Green receives Quilt of Valor on 74th anniversary of D-Day invasion

Green receives Quilt of Valor on 74th anniversary of D-Day invasion

By Lauren Brant

A humble man who protected the freedoms and liberties of our country was honored on Wednesday, June 6 with a Quilt of Valor.

Neal Green, 94, honorably served in the 325th bombardment squadron Army Air Core of the U.S. Army from Sept. 8, 1943, to Aug. 18, 1946. During his service, Green served as First Lieutenant in the Air Force. The 92nd Bomb Group was involved in strategic bombing campaigns, D-Day, Operation Market Garden, cross the Rhine River, and Battle of the Bulge. He even went on a volunteer mission to drop the first Disney bomb. The 4,500 lbs. bomb was too large to fit in the plane, so it was secured to the wings. Green dropped the first bomb, destroying Hitler’s submarine pen. Through all his efforts, Green remained humble. 

Seventy-four years to the day after Green’s participation in the D-Day invasion, family, friends, and members of the community gathered at Gordon’s Countryside Care to honor his service and see him receive a Quilt of Valor. 

Green’s son, Rick Green was informed of this honor a week prior, but the date wasn’t officially set until Saturday, June 3. Rick told his dad the day before. Green was surprised and said, “oh they don’t have to do that for me.”

As Green and his family went down the hallway toward the dining area, Green realized the importance of this moment as the public came to celebrate and honor his service. 

“It’s a small community and everybody does a good job of supporting each other,” said Rick. “I think it means a lot that we are so cohesive as a community and we do care and think about each other.”

Casey Walton and Mitch Gallant of the American Legion Riders shared about Green’s time in the service. They recognized the 74th anniversary of the largest amphibious land and water invasion in history by sharing war lingo and playing the audio of General Dwight D. Eisenhower’s war proclamation for Operation D-Day. Soldiers used code names for the Battle of Normandy and the five beaches where the Allied forces landed. Known as Operation Overlord, the Allied front launched the invasion of Normandy operation on June 6, 1944, with Operation Neptune, commonly known as D-Day. The code names for the beaches where the forces landed were Utah, Omaha, Juno, Gold, and Sword. Green was one of the soldiers who participated in the battle as over 13,000 aircrafts and 5,000 ships stormed Normandy.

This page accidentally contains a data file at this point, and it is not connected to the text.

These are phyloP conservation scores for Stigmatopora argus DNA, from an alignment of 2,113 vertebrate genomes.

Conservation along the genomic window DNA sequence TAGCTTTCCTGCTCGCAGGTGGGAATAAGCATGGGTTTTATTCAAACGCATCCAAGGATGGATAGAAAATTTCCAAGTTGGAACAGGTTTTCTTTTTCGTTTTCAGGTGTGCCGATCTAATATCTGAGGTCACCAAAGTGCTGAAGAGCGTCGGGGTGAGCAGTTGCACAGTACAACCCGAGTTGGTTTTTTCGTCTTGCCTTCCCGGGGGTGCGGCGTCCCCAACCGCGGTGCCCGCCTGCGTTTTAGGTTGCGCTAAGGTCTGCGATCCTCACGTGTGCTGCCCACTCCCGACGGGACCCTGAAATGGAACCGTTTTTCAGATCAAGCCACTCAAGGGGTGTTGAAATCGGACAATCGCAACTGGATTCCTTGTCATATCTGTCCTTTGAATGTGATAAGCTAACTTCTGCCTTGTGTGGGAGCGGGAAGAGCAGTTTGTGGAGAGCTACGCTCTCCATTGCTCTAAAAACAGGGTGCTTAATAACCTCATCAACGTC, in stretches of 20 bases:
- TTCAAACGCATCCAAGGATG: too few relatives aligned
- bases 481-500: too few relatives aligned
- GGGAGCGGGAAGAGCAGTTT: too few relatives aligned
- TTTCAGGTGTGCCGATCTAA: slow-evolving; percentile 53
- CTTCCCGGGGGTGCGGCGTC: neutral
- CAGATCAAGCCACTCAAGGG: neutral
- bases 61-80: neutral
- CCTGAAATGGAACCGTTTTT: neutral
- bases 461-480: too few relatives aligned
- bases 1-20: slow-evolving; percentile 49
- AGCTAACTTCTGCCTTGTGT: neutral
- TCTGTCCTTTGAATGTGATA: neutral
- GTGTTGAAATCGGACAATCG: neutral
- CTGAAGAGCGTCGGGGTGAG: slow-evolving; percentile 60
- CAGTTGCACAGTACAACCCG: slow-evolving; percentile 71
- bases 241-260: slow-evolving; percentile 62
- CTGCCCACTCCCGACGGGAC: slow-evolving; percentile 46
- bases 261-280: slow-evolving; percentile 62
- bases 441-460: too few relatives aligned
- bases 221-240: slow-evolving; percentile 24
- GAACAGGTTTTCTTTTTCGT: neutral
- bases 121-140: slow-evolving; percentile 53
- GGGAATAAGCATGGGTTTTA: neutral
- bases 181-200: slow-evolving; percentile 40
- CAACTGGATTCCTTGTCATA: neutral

First Lt. Green received several honors for his service, which included the European African Middle Eastern Campaign service medal, the American Theater Service Medal, World War II victory medal, and Army of Occupation Medal. “He’s been very humble and made it seem like it wasn’t really anything special that he did,” said Shelly Harding, Green’s granddaughter. “It was just his job.”

Kathy Dye, coordinator of the Panhandle Blocks Chapter of the Quilts of Valor Foundation provided background on the Quilt of Valor as an expression of appreciation from a nation. Quilts of Valor started in 2003 when quilter Catherine Roberts’ son was deployed in Iraq. Since then, over 187,702 Quilts of Valor have been awarded as a way to recognize and comfort veterans who have been touched by war.

Three layers are stitched together to make a quilt and each has a meaning. The decorative layer represents the community, the batting in the center represents hope that the quilt will provide warmth, comfort, peace, and healing to the recipient, and the back represents the strength of the recipient and the support of his or her family, friends, community, and country. Green’s quilt is blue and gold with squares reading “America” and “Land of the Free.”

After sharing information about the Quilts of Valor, Dye and Walton wrapped the quilt around Green. He also received an American flag pillowcase. Although Green’s military dog tags did not arrive in time for the quilt presentation, Walton intends to bring them to the nursing home.

Following the presentation of the quilt, the nursing home offered cake and coffee.

The Quilt of Valor presentation was a tribute to remember and honor a man who selflessly put his life on the line to protect hope and peace in America.

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